SAN DIEGO -- While all 30 Major League teams contribute prizes to the annual Winter Meetings auction, this year's event is a little extra special for the Baltimore Orioles.
In that respect, it's heartening to see that this club specifically has shot to the top of the heap in terms of offers pouring in from its fanbase.
As of mid-morning on Tuesday, a package titled "Meet Buck Showalter & Take the Lineup Card to Home Plate with Him" garnered 21 bids, with the highest coming in at $2,025. The prize includes a pregame on-field visit for four people and a meet and greet with Showalter and vice president of baseball operations Brady Anderson. One guest will take the lineup card to the umpires with Showalter before first pitch, and the group will receive center-field roof deck seats for the game.
Proceeds from the auction, presented by Major League Baseball, MLB Advanced Media, MLB Network and the 30 Clubs, will go toward the LUNGevity Foundation, in memory of Baltimore Orioles public relations director Monica Barlow, who passed away from lung cancer in February at the age of 36.
The auction began Monday and will continue until Thursday at 11 p.m. ET.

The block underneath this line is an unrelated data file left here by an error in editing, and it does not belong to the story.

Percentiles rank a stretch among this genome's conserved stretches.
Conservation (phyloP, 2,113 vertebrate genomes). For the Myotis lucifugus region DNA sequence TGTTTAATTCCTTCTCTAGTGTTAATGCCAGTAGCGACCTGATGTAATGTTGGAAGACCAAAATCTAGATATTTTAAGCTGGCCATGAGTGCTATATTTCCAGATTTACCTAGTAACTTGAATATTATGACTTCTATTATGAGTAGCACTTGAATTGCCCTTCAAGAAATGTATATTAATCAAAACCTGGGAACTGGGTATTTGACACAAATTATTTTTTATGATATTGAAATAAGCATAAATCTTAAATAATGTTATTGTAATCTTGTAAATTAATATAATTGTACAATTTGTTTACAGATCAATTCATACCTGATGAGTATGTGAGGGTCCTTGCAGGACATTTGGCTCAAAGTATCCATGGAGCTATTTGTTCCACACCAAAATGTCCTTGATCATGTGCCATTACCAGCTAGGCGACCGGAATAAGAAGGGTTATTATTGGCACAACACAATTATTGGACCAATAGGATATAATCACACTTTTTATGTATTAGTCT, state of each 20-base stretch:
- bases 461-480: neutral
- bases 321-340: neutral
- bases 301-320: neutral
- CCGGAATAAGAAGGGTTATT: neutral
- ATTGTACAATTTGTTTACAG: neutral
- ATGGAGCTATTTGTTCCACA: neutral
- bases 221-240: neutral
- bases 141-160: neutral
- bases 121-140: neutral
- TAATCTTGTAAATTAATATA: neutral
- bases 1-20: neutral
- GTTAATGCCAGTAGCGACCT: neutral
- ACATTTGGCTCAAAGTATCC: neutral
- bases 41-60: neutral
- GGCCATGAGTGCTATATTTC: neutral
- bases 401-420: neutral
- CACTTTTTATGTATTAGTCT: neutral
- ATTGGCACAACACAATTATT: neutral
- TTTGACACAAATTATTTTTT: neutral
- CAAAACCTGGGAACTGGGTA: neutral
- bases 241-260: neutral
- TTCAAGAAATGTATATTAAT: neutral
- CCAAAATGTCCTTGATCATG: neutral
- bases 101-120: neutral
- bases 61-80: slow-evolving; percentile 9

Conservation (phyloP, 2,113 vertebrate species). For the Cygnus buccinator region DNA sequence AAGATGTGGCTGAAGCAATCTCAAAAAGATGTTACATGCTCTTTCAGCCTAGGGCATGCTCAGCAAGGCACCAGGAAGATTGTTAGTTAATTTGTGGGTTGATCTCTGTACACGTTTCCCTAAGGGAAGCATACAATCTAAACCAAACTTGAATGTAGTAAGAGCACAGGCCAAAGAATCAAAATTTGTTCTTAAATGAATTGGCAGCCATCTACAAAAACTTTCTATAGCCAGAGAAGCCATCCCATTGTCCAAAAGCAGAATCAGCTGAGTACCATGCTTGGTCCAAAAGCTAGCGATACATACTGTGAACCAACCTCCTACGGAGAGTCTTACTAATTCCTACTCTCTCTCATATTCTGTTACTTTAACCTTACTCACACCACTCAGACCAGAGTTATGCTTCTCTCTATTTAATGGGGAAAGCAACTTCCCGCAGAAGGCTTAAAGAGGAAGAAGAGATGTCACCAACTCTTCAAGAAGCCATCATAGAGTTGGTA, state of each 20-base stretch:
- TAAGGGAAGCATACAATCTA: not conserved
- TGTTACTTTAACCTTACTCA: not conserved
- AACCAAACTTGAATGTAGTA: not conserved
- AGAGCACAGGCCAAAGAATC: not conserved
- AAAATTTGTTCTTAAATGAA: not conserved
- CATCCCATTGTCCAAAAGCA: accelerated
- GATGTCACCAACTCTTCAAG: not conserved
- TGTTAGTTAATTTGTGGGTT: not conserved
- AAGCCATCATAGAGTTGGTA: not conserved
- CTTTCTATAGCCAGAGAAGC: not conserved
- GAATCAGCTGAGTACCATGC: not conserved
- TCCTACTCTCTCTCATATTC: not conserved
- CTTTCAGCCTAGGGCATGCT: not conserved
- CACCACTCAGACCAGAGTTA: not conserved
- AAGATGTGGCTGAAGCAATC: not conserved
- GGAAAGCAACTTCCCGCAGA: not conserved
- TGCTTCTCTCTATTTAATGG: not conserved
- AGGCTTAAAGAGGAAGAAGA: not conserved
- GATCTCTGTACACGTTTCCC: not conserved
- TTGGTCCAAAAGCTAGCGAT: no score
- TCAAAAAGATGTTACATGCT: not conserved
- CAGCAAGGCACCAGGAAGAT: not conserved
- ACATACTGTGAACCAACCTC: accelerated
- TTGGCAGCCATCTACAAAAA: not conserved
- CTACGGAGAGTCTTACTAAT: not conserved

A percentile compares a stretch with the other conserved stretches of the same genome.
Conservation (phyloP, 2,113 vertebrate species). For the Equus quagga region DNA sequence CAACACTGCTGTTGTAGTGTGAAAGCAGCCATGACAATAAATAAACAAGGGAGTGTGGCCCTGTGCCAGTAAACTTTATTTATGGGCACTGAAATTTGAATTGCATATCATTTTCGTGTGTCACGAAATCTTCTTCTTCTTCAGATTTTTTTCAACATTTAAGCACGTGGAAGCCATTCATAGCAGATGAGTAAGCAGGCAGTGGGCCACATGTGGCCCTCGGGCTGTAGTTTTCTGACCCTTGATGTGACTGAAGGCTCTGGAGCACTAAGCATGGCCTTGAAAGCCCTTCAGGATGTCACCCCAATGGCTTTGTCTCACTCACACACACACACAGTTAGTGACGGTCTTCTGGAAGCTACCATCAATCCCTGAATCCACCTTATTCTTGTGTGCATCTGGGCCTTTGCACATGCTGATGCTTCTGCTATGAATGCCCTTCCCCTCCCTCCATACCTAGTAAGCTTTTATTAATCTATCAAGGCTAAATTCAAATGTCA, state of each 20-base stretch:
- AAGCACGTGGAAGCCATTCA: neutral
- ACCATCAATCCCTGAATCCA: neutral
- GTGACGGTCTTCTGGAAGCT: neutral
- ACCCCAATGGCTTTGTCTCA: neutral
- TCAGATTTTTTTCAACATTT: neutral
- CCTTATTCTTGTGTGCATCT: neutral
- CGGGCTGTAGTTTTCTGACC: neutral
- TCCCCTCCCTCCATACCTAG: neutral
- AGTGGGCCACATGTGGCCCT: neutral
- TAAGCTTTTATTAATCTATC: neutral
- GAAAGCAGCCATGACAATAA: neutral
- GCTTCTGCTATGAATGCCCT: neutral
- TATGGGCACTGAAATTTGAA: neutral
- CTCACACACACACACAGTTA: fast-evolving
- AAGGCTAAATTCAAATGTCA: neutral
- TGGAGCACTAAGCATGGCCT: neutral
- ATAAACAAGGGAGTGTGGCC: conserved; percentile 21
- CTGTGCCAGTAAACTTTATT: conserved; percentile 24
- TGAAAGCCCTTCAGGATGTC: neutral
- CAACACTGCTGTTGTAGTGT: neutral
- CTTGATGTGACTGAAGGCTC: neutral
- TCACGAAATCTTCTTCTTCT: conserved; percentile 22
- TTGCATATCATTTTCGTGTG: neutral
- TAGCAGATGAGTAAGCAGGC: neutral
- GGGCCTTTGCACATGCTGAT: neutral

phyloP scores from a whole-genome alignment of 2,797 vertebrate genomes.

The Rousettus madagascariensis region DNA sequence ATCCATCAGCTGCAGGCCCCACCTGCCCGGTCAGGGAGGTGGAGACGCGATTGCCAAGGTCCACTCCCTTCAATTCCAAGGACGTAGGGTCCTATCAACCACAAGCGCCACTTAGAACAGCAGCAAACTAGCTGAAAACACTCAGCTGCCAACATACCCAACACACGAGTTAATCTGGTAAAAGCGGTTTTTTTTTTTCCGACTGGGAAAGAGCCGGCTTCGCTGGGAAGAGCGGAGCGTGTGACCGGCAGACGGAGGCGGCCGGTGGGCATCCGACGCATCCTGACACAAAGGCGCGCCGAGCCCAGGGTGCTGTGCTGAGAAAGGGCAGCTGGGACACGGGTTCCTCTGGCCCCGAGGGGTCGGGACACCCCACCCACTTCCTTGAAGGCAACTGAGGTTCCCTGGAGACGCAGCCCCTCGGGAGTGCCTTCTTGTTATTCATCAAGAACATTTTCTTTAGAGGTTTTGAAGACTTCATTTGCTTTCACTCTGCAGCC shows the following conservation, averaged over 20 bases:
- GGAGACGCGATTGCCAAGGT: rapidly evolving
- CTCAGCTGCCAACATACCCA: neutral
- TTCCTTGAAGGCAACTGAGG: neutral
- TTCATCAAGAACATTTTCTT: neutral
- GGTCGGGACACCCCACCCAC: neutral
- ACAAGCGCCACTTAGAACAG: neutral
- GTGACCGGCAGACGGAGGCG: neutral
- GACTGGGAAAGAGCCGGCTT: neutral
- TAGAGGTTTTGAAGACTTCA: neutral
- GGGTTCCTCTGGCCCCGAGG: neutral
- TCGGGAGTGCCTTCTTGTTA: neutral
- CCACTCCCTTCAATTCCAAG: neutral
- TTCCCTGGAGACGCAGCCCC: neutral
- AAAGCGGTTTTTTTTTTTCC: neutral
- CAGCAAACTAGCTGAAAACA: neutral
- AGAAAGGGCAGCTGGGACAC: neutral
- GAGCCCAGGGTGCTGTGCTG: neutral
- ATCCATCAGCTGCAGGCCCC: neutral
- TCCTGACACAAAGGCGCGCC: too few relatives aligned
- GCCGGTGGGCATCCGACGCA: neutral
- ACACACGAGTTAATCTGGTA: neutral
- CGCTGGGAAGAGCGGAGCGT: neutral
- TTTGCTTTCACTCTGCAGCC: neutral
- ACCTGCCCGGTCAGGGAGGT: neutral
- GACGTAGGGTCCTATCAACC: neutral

All 30 teams have contributed unique prizes that could only be compiled by a group of people which special insider access to baseball's players and front offices. The Orioles are offering two more packages in addition to the aforementioned meet and greet with Showalter. The other two include a round of golf with Hall of Famer Jim Palmer and former World Series MVP Rick Dempsey, and a Little League team fielding lesson from J.J. Hardy and Bobby Dickerson.
Over the first two years, funds raised from the Winter Meetings auction, benefitting Stand Up to Cancer, raised approximately $250,000. The money raised this year will go toward cutting-edge lung cancer research with the potential to prolong and save millions of lives, through the efforts of LUNGevity.
Barlow, a non-smoker and marathon runner whose disease was discovered after she sought medical attention for a nagging cough that wouldn't go away, began working with LUNGevity approximately two months after she was diagnosed and she continued to support the nonprofit foundation for the remainder of her life. She was with the Orioles organization for nearly 15 years, having started her career in 1999 as an intern in the public relations department. She was later named the club's public relations director in 2008.
Alyson Footer is a national correspondent for MLB.com. Follow her on Twitter @alysonfooter. This story was not subject to the approval of Major League Baseball or its clubs.